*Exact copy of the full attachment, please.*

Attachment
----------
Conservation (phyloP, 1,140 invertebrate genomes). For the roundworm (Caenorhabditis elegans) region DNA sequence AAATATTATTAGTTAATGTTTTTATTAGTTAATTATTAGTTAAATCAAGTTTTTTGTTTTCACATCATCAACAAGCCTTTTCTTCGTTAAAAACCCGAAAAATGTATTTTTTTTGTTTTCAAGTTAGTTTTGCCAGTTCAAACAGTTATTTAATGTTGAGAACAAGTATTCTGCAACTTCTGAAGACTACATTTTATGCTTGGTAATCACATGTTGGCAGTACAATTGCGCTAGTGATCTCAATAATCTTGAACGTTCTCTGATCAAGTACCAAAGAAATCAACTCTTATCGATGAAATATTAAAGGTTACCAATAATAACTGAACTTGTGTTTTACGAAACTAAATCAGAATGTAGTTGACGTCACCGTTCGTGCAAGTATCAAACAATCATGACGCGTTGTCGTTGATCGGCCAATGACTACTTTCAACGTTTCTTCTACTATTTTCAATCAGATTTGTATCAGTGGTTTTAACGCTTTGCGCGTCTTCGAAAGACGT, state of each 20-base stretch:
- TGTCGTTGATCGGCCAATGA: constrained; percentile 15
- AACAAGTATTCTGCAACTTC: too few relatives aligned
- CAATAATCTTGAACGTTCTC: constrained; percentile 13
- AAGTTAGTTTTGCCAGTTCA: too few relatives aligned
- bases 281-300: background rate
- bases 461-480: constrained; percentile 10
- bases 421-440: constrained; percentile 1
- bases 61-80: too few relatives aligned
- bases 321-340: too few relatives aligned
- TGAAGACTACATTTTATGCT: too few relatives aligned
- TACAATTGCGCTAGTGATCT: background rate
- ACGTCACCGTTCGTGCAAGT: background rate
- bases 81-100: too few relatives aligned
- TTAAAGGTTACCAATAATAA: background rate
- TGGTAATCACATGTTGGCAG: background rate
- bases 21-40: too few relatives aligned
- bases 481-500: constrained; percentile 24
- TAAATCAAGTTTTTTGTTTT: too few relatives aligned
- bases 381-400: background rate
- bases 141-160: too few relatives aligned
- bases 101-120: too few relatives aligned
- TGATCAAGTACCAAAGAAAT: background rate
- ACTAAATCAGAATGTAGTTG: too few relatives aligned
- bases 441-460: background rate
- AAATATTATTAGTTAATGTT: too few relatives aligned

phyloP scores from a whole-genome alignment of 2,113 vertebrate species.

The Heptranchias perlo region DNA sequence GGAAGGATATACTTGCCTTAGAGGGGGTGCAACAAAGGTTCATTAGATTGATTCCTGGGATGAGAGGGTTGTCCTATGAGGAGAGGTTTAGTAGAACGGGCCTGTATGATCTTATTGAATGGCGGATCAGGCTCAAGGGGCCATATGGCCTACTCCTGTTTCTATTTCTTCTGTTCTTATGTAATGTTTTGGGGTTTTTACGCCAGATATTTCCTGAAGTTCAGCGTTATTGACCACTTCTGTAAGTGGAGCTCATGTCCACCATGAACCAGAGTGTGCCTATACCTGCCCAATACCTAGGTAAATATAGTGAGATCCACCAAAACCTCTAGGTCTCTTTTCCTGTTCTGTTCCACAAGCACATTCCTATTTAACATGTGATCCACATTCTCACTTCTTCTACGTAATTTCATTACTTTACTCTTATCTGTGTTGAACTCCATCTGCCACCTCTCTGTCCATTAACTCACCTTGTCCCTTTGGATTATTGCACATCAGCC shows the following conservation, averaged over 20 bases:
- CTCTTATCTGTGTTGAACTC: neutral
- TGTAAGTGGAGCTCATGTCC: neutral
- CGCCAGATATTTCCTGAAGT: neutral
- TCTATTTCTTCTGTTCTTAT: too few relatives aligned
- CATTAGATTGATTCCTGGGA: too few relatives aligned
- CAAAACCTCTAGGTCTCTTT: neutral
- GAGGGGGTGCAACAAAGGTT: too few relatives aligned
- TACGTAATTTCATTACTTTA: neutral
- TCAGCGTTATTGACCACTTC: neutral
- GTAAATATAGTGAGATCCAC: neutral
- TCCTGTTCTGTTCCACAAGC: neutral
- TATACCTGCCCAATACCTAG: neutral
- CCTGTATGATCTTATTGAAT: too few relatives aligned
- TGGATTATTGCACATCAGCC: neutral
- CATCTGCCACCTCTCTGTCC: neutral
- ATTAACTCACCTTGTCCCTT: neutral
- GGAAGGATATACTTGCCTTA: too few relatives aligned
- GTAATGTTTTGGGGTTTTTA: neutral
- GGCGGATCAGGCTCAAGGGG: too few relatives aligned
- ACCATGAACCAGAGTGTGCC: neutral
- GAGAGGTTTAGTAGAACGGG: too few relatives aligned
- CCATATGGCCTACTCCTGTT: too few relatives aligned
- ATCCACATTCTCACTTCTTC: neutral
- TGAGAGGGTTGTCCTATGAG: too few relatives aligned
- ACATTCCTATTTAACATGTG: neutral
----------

Conservation (phyloP, 1,140 invertebrate genomes). For the roundworm (Caenorhabditis elegans) region DNA sequence AAATATTATTAGTTAATGTTTTTATTAGTTAATTATTAGTTAAATCAAGTTTTTTGTTTTCACATCATCAACAAGCCTTTTCTTCGTTAAAAACCCGAAAAATGTATTTTTTTTGTTTTCAAGTTAGTTTTGCCAGTTCAAACAGTTATTTAATGTTGAGAACAAGTATTCTGCAACTTCTGAAGACTACATTTTATGCTTGGTAATCACATGTTGGCAGTACAATTGCGCTAGTGATCTCAATAATCTTGAACGTTCTCTGATCAAGTACCAAAGAAATCAACTCTTATCGATGAAATATTAAAGGTTACCAATAATAACTGAACTTGTGTTTTACGAAACTAAATCAGAATGTAGTTGACGTCACCGTTCGTGCAAGTATCAAACAATCATGACGCGTTGTCGTTGATCGGCCAATGACTACTTTCAACGTTTCTTCTACTATTTTCAATCAGATTTGTATCAGTGGTTTTAACGCTTTGCGCGTCTTCGAAAGACGT, state of each 20-base stretch:
- TGTCGTTGATCGGCCAATGA: constrained; percentile 15
- AACAAGTATTCTGCAACTTC: too few relatives aligned
- CAATAATCTTGAACGTTCTC: constrained; percentile 13
- AAGTTAGTTTTGCCAGTTCA: too few relatives aligned
- bases 281-300: background rate
- bases 461-480: constrained; percentile 10
- bases 421-440: constrained; percentile 1
- bases 61-80: too few relatives aligned
- bases 321-340: too few relatives aligned
- TGAAGACTACATTTTATGCT: too few relatives aligned
- TACAATTGCGCTAGTGATCT: background rate
- ACGTCACCGTTCGTGCAAGT: background rate
- bases 81-100: too few relatives aligned
- TTAAAGGTTACCAATAATAA: background rate
- TGGTAATCACATGTTGGCAG: background rate
- bases 21-40: too few relatives aligned
- bases 481-500: constrained; percentile 24
- TAAATCAAGTTTTTTGTTTT: too few relatives aligned
- bases 381-400: background rate
- bases 141-160: too few relatives aligned
- bases 101-120: too few relatives aligned
- TGATCAAGTACCAAAGAAAT: background rate
- ACTAAATCAGAATGTAGTTG: too few relatives aligned
- bases 441-460: background rate
- AAATATTATTAGTTAATGTT: too few relatives aligned

phyloP scores from a whole-genome alignment of 2,113 vertebrate species.

The Heptranchias perlo region DNA sequence GGAAGGATATACTTGCCTTAGAGGGGGTGCAACAAAGGTTCATTAGATTGATTCCTGGGATGAGAGGGTTGTCCTATGAGGAGAGGTTTAGTAGAACGGGCCTGTATGATCTTATTGAATGGCGGATCAGGCTCAAGGGGCCATATGGCCTACTCCTGTTTCTATTTCTTCTGTTCTTATGTAATGTTTTGGGGTTTTTACGCCAGATATTTCCTGAAGTTCAGCGTTATTGACCACTTCTGTAAGTGGAGCTCATGTCCACCATGAACCAGAGTGTGCCTATACCTGCCCAATACCTAGGTAAATATAGTGAGATCCACCAAAACCTCTAGGTCTCTTTTCCTGTTCTGTTCCACAAGCACATTCCTATTTAACATGTGATCCACATTCTCACTTCTTCTACGTAATTTCATTACTTTACTCTTATCTGTGTTGAACTCCATCTGCCACCTCTCTGTCCATTAACTCACCTTGTCCCTTTGGATTATTGCACATCAGCC shows the following conservation, averaged over 20 bases:
- CTCTTATCTGTGTTGAACTC: neutral
- TGTAAGTGGAGCTCATGTCC: neutral
- CGCCAGATATTTCCTGAAGT: neutral
- TCTATTTCTTCTGTTCTTAT: too few relatives aligned
- CATTAGATTGATTCCTGGGA: too few relatives aligned
- CAAAACCTCTAGGTCTCTTT: neutral
- GAGGGGGTGCAACAAAGGTT: too few relatives aligned
- TACGTAATTTCATTACTTTA: neutral
- TCAGCGTTATTGACCACTTC: neutral
- GTAAATATAGTGAGATCCAC: neutral
- TCCTGTTCTGTTCCACAAGC: neutral
- TATACCTGCCCAATACCTAG: neutral
- CCTGTATGATCTTATTGAAT: too few relatives aligned
- TGGATTATTGCACATCAGCC: neutral
- CATCTGCCACCTCTCTGTCC: neutral
- ATTAACTCACCTTGTCCCTT: neutral
- GGAAGGATATACTTGCCTTA: too few relatives aligned
- GTAATGTTTTGGGGTTTTTA: neutral
- GGCGGATCAGGCTCAAGGGG: too few relatives aligned
- ACCATGAACCAGAGTGTGCC: neutral
- GAGAGGTTTAGTAGAACGGG: too few relatives aligned
- CCATATGGCCTACTCCTGTT: too few relatives aligned
- ATCCACATTCTCACTTCTTC: neutral
- TGAGAGGGTTGTCCTATGAG: too few relatives aligned
- ACATTCCTATTTAACATGTG: neutral